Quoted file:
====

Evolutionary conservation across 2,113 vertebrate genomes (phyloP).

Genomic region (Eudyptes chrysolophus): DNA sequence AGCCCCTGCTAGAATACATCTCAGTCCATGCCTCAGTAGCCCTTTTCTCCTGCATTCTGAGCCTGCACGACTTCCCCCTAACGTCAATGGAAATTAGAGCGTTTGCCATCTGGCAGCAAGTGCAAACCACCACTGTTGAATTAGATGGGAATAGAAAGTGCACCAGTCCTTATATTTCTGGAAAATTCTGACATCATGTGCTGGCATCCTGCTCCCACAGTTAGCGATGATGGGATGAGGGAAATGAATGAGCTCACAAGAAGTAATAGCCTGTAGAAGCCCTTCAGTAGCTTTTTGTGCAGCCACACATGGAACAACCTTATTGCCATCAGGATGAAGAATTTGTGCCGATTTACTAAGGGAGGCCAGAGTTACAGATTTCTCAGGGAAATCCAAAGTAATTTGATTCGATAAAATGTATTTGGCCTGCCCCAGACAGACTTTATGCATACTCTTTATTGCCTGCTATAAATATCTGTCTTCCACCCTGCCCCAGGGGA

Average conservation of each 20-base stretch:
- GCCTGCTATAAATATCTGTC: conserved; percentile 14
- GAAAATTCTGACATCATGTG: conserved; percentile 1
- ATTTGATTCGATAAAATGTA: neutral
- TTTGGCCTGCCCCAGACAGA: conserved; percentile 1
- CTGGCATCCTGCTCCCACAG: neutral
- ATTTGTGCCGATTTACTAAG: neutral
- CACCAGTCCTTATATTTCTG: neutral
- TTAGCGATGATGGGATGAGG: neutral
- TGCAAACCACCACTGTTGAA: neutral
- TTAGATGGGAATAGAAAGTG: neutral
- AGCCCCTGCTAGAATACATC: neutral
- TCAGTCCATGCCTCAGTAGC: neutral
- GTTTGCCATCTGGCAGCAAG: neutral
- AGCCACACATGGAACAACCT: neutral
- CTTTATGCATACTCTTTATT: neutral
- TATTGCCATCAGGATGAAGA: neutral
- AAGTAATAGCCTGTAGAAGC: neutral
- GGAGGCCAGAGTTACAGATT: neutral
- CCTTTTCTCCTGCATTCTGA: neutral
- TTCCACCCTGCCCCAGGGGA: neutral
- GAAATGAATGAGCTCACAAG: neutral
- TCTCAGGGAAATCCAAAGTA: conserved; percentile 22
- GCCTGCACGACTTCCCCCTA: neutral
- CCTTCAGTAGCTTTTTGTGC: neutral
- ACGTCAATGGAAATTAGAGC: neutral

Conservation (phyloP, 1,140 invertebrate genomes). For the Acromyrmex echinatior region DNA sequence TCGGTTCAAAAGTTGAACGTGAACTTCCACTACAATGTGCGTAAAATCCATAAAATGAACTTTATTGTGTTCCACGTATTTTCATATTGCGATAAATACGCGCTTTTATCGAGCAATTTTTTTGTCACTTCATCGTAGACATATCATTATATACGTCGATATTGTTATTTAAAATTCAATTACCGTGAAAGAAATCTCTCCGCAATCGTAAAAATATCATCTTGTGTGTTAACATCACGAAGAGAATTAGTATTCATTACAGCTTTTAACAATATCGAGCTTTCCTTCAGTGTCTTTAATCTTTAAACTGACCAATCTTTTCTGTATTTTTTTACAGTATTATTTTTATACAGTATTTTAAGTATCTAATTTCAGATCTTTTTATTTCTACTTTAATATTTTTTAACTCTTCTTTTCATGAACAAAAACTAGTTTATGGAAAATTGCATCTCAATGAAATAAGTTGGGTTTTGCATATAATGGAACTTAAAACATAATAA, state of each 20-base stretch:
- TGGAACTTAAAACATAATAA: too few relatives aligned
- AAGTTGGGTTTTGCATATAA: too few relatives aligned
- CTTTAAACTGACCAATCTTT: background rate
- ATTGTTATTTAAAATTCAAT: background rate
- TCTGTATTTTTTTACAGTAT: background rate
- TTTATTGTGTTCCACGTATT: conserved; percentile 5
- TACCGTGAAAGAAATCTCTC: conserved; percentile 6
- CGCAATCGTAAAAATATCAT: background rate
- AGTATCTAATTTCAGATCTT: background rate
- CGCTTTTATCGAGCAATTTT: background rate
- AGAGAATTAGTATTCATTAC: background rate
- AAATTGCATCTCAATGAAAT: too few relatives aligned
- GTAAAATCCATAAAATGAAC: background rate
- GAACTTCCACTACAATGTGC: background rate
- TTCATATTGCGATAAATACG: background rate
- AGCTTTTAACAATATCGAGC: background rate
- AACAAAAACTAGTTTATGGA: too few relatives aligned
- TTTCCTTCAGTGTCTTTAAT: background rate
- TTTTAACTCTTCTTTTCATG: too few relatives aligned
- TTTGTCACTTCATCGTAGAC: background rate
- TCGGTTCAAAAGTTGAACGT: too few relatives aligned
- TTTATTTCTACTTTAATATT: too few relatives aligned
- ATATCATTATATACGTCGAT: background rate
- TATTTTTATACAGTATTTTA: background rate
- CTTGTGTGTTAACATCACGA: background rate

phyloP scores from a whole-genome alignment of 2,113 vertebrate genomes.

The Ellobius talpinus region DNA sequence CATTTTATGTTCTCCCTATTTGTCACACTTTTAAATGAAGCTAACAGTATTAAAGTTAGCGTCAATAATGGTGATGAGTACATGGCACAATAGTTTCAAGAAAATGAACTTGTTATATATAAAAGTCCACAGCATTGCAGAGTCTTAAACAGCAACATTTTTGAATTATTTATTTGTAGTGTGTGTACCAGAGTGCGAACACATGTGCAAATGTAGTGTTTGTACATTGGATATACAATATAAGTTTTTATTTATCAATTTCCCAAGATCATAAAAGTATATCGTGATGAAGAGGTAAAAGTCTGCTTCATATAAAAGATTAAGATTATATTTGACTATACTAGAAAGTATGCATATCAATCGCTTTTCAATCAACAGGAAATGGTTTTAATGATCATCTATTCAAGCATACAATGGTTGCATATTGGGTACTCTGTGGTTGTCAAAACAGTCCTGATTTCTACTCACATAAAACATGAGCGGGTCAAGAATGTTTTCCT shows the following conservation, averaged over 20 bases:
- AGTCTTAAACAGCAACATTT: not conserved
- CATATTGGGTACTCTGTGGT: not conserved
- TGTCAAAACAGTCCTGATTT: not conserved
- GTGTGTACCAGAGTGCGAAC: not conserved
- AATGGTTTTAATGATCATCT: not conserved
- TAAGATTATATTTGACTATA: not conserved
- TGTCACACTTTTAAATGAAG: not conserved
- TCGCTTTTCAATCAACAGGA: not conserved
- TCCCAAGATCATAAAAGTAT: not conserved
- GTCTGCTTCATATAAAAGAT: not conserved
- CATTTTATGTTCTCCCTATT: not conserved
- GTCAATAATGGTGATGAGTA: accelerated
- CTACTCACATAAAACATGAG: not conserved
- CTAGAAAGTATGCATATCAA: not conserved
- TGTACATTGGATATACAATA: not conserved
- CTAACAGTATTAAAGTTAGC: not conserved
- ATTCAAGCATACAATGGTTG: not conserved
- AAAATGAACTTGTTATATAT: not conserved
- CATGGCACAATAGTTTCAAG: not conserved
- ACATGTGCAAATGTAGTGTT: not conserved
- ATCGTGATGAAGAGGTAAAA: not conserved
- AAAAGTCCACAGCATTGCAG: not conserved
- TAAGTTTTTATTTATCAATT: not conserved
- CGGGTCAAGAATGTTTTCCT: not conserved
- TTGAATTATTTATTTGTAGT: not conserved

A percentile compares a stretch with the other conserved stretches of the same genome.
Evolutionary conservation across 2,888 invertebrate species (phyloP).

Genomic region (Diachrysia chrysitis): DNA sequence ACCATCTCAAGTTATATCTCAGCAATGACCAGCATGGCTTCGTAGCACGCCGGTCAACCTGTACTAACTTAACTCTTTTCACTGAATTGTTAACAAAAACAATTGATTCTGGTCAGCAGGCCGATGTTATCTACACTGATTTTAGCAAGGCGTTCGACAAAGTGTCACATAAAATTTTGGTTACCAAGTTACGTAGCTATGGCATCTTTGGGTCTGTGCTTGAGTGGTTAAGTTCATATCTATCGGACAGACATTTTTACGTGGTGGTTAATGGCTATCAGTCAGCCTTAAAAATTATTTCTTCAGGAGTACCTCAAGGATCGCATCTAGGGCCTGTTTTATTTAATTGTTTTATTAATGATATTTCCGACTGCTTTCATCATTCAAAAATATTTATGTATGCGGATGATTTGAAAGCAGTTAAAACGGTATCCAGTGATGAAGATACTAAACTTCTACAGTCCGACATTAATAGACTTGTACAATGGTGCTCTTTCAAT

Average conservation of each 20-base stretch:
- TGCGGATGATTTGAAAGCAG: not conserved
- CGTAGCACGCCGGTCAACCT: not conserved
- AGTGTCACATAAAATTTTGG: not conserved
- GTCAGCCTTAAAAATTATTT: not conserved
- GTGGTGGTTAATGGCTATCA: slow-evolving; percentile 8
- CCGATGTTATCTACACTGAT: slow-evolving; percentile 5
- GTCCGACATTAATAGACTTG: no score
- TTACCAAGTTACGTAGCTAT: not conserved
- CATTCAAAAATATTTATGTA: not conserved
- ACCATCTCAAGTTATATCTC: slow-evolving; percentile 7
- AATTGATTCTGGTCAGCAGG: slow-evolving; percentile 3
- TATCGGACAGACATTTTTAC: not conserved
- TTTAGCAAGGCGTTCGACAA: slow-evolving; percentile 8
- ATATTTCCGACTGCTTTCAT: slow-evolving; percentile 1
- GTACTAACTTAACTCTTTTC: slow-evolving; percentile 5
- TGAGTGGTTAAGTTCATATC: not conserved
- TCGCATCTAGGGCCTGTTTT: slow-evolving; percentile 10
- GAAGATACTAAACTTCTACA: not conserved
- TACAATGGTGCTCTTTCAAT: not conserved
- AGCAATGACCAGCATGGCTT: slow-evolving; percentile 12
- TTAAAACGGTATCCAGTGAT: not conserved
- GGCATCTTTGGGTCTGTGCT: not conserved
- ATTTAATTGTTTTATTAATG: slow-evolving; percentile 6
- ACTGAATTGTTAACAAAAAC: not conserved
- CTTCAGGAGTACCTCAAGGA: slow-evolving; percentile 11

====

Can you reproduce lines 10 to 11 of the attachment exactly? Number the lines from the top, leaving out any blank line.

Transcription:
- CACCAGTCCTTATATTTCTG: neutral
- TTAGCGATGATGGGATGAGG: neutral